by Chad Jones of The Oakland Tribune, published August 30, 2001
Sherwood Anderson's "Winesburg, Ohio: Tales of the Grotesque"
four stars Word
By Chad Jones
Players and San Francisco's Word for Word, two of our most consistently
interesting and adventurous theater companies, have wisely combined
resources to turn a great work of American literature into a supremely
engaging evening of theater.
"Winesburg, Ohio," published in 1919, is a novelistic collection
of short stories that attempts to portray the citizens of a small town
that could be described as anything but quaint _ queasy is more like
small-mindedness, isolation and crippling loneliness are but a few of
the emotional shadows that darken most of the 24 stories in Anderson's
book. Strangely, Anderson's tales, though tinged with sadness, are not
bleak. His characters experience moments of epiphany and insight that
make their stories more than just minor dramas.
quality, more than Anderson's simple, direct writing, makes "Winesburg"
especially ripe for the stage.
It's a wonder that
in its eight years of turning short works of fiction into fully staged
plays, Word for Word has not explored "Winesburg," but perhaps
it was worth the wait to see this excellent company join forces with
the equally energetic Shotgun Players.
The resulting stage
version of "Winesburg" runs through Sunday at the Magic Theatre
in San Francisco and then moves over to Berkeley's Julia Morgan Theater
for a two-week run beginning next Wednesday.
Working its usual
literary/theatrical magic, Word for Word has transformed an emotionally
complex work of fiction into a thrilling piece of theater without changing
a word of the original text.
Director Delia MacDougall,
who helmed Word for Word's inspired "Oil!" last season, has
selected four of Anderson's stories for her 85-minute production. She
has altered the order in which they appear in the book so that the show
begins happily and steadily moves into murkier territory.
"A Man of Ideas,"
like each of the stories, is about an outsider in a town full of seeming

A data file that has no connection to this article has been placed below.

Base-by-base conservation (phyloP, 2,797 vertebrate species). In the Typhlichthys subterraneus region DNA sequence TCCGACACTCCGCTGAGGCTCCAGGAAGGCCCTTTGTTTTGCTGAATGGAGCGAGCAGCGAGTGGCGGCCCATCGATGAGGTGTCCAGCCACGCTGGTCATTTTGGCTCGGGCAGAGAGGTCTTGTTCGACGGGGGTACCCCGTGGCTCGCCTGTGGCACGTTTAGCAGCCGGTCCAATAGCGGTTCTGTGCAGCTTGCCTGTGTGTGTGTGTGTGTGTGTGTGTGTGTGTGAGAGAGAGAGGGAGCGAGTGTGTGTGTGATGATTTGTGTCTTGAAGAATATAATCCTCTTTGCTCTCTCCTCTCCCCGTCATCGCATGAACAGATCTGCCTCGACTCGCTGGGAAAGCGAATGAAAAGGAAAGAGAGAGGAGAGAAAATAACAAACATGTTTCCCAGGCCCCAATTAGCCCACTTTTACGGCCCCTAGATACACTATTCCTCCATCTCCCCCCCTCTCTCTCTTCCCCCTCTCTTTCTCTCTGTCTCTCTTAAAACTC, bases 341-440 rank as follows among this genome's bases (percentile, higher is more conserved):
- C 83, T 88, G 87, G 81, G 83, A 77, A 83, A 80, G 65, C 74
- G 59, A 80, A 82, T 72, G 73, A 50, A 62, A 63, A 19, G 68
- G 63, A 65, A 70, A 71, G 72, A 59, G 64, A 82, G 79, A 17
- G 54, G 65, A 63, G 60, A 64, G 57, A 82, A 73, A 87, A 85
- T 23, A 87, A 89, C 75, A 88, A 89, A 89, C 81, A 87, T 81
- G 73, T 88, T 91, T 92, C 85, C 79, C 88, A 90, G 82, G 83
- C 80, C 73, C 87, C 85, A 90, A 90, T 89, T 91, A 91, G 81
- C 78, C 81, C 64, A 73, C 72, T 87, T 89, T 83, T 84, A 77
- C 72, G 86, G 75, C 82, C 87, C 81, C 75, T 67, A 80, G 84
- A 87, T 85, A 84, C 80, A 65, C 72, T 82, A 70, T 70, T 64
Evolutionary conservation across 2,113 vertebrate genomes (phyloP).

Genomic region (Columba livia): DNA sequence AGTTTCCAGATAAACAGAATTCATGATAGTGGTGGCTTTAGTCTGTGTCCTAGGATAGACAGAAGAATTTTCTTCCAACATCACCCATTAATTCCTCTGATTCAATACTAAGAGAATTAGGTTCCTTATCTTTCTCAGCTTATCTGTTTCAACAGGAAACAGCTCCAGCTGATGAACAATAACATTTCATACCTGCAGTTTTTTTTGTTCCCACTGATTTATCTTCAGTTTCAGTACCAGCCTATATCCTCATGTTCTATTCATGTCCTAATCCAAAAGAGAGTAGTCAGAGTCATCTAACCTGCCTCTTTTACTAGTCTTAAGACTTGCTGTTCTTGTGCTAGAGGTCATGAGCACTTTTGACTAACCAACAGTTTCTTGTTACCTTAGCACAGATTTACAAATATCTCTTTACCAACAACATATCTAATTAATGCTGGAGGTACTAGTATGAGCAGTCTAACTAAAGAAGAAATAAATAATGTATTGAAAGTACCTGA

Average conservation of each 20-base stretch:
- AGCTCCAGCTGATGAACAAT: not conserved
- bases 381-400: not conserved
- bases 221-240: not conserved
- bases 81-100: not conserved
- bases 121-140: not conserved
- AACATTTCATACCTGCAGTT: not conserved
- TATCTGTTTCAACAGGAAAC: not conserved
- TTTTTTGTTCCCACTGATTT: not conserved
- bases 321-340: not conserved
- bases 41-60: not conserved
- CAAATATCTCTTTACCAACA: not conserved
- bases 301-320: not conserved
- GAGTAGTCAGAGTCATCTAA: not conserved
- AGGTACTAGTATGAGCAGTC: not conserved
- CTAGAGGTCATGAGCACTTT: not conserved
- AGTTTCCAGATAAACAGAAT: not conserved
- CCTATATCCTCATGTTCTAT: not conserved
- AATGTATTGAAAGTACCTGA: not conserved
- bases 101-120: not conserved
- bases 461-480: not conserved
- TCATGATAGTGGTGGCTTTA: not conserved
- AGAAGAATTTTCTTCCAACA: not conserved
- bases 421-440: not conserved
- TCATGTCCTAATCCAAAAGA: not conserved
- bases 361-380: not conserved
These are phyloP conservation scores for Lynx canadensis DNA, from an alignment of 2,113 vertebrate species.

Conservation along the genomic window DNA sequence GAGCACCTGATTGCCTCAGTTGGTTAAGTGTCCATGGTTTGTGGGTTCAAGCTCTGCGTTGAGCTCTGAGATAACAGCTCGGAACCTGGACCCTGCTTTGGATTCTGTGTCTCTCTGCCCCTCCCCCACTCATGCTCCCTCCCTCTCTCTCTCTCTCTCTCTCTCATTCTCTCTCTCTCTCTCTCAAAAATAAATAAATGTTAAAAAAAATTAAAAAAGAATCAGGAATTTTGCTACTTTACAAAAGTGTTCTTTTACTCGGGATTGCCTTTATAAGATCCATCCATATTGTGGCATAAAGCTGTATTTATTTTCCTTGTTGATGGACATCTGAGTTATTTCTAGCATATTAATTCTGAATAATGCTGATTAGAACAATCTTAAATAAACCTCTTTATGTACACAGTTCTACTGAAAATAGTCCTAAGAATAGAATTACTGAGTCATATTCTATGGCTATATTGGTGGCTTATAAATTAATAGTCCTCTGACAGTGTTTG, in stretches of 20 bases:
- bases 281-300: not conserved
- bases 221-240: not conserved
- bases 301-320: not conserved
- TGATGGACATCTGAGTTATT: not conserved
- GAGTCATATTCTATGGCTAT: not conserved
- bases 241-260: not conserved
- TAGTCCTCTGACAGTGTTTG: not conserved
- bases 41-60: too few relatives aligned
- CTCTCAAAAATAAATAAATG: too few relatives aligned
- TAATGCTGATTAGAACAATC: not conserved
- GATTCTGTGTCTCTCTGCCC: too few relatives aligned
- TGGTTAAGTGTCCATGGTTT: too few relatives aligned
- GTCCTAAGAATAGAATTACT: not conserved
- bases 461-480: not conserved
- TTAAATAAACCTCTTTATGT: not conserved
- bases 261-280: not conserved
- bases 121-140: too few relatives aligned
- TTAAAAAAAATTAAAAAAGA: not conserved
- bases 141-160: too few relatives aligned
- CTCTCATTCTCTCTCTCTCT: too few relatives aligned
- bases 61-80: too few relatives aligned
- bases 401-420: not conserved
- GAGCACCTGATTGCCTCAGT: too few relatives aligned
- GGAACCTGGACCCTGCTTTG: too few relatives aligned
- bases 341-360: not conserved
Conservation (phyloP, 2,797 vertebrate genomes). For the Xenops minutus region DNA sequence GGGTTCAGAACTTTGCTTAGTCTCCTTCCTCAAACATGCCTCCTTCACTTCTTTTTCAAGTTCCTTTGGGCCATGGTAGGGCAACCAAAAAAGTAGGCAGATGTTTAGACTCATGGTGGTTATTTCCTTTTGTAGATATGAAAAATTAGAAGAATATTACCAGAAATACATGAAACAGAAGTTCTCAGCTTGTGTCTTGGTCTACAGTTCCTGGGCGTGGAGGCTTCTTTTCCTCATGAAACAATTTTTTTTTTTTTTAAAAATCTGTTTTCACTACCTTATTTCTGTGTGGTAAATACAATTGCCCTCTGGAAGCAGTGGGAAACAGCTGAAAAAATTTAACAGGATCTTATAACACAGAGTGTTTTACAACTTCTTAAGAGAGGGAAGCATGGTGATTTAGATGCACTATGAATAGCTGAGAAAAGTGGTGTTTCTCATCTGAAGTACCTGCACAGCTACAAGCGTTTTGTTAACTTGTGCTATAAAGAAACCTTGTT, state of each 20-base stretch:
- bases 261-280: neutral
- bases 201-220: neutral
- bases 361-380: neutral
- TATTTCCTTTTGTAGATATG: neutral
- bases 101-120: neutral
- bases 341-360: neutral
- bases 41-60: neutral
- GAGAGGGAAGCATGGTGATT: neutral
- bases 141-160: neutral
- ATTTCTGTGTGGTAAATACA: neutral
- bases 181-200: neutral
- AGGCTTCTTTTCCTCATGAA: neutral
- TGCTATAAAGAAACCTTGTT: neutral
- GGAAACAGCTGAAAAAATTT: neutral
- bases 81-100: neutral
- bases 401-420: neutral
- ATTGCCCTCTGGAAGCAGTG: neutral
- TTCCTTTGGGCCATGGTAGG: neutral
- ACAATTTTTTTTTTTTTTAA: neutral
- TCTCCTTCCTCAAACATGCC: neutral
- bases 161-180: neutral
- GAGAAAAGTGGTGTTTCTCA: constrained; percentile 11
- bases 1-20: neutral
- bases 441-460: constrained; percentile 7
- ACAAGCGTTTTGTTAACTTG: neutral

insiders. Joe Welling (Clive Worsley) is a peculiar man prone to seizures
whenever a thought overwhelms him. The titular man of ideas, he moves
at a faster pace than most of the other townsfolk and is often an object
More aware of his
outsider status than he appears, Joe is a crafty man who ends up getting
everything he wants, including an unbeatable town baseball team and
a lady friend.
Told with zesty
good humor, this story introduces a concept that runs through each of
the evening's "chapters." Whenever the townspeople assemble,
they tend to whisper and cluck and chitter like animals, creating an
aural impression of small-town gossip that sounds like a menacing wind.
In the second story,
"Surrender," the townspeople represent a fantasy world for
farm girl Louise Bentley (beautifully played by Beth Donohue), whose
father sends her into town during the week to go to school. Full of
longing and convinced the rest of the world is smarter and more socially
adept than she is, Louise spends most of her time barricaded in her
room poring over school books.
Her one distraction
is John Hardy (Shotgun artistic director Patrick Dooley), a boy she
fantasizes about but can barely bring herself to speak to.
A portrait of sexual
awakening warped by fear and alienation, "Surrender" provides
the evening's most poignant moments.
about a doctor (David Cramer) who manages to find isolated moments of
happiness in an otherwise detached life, leads directly into "Hands,"
the show's finale.
A virtual outcast
on the outskirts of town, Wing Biddlebaum (Adrian Elfenbaum) is infamous
for his always-fluttering hands. Once a schoolmaster in another state,
Wing was nearly lynched by angry parents after one of his students made
false accusations of sexual abuse.
to sentiment and without ever neatly tying up his tales, Anderson manages
to celebrate human frailty and courage while condemning insidious pettiness
and small-town insularity.
Simply staged with
wood blocks and three large wooden tables that serve as walls, doors,
wagons and front porches, set designer Alex Nichols manages to convey
a time and a place that, like Anderson's prose, doesn't need to bother
with unnecessary details.
Word for Word and
Shotgun Players' "Winesburg, Ohio" is a troubled place, but
one well worth a visit.
You can e-mail Chad Jones at firstname.lastname@example.org
or call (925) 416-4853.